The Woman Who Created the first swcrf benefit


Sidney and Mary Kantor circa 1995

Philanthropist Mary Kantor was instrumental to building fundraising for the SWCRF in its early years and holds the distinction of producing its first gala benefit in 1978. She also played a pivotal role in establishing the SWCRF’s longtime collaboration with the Shanghai Institute of Hematology in 1982, a relationship that produced the breakthrough cure for acute promyelocytic leukemia. Here, Mrs. Kantor reflects on creating the first SWCRF benefit and advocates for supporting cancer research.


How did you meet the SWCRF’s founder Dr. Waxman?

My late husband Sidney was introduced to Dr. Waxman by Irving Alpert, a friend of his from the import/export business in New York City’s garment center. Irving was meeting Sam for a drink after work and asked if Sid was available to meet the brilliant cancer specialist. Sid had just that year lost his business partner, Erwin Winston, to a rare form of cancer of the neck. The meeting was an eye opener for Sid, who was questioning why no research existed at the time for the cancer from which his partner had died.  Sid learned that Sam needed funding to continue his research, to start research on a differentiation cure for cancer, and for a larger laboratory with more scientists.

What inspired you to create the first gala benefit to support the SWCRF?


Erwin Winston memorial journal page

Sid briefed me on his meeting with Sam and Irving and told me that he wanted to get involved but didn’t know how he could help raise funds for Sam’s laboratory.  I suggested having some sort of get together, a dinner or a dance. I had some experience with galas, mostly as an attendee of fashion shows and other events. I thought we could hold a gala to honor someone of renown with connections. Our first honoree was Sidney’s late business partner, Erwin Winston, a cancer casualty missed by many in the business community.

What is your most vivid memory about that first gala?


I had no experience, really, aside from attending so many social functions that in one year I was featured in The New York Times’ social pages three times.  My dearest friends became my volunteer committee. Sid suggested we have a journal. I negotiated with the large hotels that had ballrooms and selected The Plaza, anticipating 300 attendees. With Sid’s permission, I, along with my friend who was a graphic designer, rallied the staffs at our Sheridan Creations offices in New York, Hong Kong and Taiwan to help solicit funding in the U.S. and internationally. Susan Rose, who joined the SWCRF Board of Directors, came on board to help negotiate with the hotel’s catering department and other services since our committee was unknown at that point. The journal was a huge success and the fundraiser, a dinner dance, sold out. Our first event raised $100,000 and everyone who helped worked gratis. Needless to say, our staff came through. To this day I cannot believe we were able to raise $100,000 our first time out.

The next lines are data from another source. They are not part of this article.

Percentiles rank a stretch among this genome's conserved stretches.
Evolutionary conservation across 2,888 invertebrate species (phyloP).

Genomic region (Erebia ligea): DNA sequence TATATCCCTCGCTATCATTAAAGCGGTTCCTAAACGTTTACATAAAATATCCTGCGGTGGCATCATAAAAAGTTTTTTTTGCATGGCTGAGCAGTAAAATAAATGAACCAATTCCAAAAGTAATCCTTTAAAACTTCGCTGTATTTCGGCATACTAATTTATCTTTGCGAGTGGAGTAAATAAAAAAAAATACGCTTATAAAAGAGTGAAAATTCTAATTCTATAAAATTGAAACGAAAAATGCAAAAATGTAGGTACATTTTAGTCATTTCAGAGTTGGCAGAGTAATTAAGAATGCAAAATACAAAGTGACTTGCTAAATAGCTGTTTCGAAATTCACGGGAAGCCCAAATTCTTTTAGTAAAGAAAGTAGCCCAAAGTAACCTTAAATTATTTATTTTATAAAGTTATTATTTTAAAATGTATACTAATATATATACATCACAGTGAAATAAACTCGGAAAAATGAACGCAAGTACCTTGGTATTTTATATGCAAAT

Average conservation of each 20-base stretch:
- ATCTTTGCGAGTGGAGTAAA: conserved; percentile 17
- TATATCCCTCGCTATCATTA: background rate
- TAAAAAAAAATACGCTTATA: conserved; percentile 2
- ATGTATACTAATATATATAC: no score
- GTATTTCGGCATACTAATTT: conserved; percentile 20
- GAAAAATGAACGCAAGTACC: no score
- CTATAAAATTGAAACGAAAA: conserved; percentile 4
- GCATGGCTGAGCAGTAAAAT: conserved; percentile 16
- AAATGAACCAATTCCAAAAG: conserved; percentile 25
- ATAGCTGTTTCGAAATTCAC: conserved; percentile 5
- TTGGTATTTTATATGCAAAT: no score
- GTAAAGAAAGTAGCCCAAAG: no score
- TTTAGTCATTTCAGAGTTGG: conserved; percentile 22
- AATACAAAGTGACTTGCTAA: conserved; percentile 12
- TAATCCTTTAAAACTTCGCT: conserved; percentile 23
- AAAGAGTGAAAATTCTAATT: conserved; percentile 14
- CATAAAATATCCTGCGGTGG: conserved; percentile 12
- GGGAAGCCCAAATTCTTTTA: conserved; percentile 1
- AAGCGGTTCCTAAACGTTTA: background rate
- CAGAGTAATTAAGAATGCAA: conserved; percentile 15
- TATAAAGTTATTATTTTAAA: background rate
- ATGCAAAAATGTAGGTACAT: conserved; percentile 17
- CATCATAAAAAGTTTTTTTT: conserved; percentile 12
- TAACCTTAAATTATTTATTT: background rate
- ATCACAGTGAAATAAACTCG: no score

I continued to organize the event for five years. It was hard work but very gratifying to enable Sam to realize his dream lab and to expand his research and save lives around the world. 

Mary Kantor (second from left) with granddaughter Mary, daughter-in-law Adrienne and son Robert at the 2012 Waxman Gala


What is your impression of how the Waxman Foundation has evolved over the years?


The Waxman Foundation is going into its fortieth year and it’s really come a long way. I’m proud of what it’s accomplished but I think we can collaborate even more with our lab in Shanghai. Chinese graduate students are hardworking and with more scientific cooperation we could achieve our goals sooner.

What are your thoughts about the value of donor support for cancer research?


Donor support is always of utmost importance. Endowment is also vital. More foundations are targeting their dollars to medical and scientific research. We should be more aggressive in our fundraising and not depend so much on our major events. Trustees, both past and present, should be called upon to participate with ideas, sharing their experience as well as their business and social connections.

Donors should be well informed of our endeavors and be able to be our unsolicited spokespeople about the ongoing research and accomplishments. Small gatherings would be most useful to hatch ideas. Donors or trustees could underwrite these events.


Do learn more about the many ways you can support research for a cure, click here.